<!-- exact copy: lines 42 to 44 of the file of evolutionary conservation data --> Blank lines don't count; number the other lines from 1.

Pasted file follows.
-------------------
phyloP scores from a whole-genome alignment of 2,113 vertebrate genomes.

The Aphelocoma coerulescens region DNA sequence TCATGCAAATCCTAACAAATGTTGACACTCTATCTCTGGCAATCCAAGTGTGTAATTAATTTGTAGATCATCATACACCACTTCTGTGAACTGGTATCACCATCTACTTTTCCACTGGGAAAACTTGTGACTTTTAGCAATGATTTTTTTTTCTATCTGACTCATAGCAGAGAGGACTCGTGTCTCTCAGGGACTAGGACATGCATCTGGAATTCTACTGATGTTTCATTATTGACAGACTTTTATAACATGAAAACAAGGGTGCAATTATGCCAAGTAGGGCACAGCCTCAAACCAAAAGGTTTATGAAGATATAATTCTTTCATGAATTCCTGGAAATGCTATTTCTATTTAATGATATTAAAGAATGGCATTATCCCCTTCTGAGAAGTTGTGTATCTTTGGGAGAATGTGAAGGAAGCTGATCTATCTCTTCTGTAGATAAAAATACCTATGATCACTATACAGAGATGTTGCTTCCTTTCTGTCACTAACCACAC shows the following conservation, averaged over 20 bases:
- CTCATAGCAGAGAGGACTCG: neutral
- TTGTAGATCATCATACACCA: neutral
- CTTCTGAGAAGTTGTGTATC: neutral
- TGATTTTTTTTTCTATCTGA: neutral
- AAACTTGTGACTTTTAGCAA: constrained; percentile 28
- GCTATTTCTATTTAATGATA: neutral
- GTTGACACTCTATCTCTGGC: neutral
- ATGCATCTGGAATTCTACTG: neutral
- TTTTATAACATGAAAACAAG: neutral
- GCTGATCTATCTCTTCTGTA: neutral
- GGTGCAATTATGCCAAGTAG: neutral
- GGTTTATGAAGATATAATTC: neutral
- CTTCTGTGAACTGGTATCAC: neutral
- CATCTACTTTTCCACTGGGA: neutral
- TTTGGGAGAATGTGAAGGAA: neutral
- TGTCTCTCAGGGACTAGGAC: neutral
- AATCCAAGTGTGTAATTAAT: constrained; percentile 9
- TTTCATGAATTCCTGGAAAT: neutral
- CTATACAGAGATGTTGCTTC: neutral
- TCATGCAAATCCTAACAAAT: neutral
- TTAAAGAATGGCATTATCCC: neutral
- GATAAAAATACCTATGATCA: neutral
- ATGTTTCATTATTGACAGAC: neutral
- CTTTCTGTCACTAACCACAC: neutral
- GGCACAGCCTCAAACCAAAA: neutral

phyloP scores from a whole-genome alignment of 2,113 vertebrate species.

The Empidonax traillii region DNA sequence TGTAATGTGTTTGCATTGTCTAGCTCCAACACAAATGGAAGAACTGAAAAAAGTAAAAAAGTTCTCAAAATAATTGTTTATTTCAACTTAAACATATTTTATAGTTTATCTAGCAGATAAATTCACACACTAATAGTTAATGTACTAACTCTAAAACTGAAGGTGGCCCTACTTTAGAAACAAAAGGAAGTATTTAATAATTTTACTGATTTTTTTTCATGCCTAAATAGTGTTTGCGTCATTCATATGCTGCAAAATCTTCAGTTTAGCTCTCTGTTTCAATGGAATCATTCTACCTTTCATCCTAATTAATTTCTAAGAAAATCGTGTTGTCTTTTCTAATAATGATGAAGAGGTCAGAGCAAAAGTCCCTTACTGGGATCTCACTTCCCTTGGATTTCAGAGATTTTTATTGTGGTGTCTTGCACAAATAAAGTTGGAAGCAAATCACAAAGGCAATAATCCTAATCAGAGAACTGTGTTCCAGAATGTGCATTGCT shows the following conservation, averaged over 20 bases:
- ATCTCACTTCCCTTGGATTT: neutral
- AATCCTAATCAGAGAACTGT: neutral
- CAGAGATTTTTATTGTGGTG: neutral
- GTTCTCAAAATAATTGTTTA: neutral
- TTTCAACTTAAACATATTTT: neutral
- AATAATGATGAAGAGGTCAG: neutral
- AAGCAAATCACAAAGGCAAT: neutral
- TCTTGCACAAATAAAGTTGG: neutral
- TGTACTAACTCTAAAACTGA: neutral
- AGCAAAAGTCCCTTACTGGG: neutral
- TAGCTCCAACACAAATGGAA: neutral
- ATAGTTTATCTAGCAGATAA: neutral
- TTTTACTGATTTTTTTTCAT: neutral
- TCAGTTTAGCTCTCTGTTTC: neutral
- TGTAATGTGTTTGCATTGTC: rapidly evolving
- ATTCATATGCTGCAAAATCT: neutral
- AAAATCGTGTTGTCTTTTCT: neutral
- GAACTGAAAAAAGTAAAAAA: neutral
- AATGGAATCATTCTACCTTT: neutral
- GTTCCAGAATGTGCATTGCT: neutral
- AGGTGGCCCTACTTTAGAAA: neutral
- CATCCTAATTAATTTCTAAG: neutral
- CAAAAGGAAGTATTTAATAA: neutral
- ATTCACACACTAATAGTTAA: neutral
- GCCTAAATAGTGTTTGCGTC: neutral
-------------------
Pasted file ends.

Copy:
- TTTTACTGATTTTTTTTCAT: neutral
- TCAGTTTAGCTCTCTGTTTC: neutral
- TGTAATGTGTTTGCATTGTC: rapidly evolving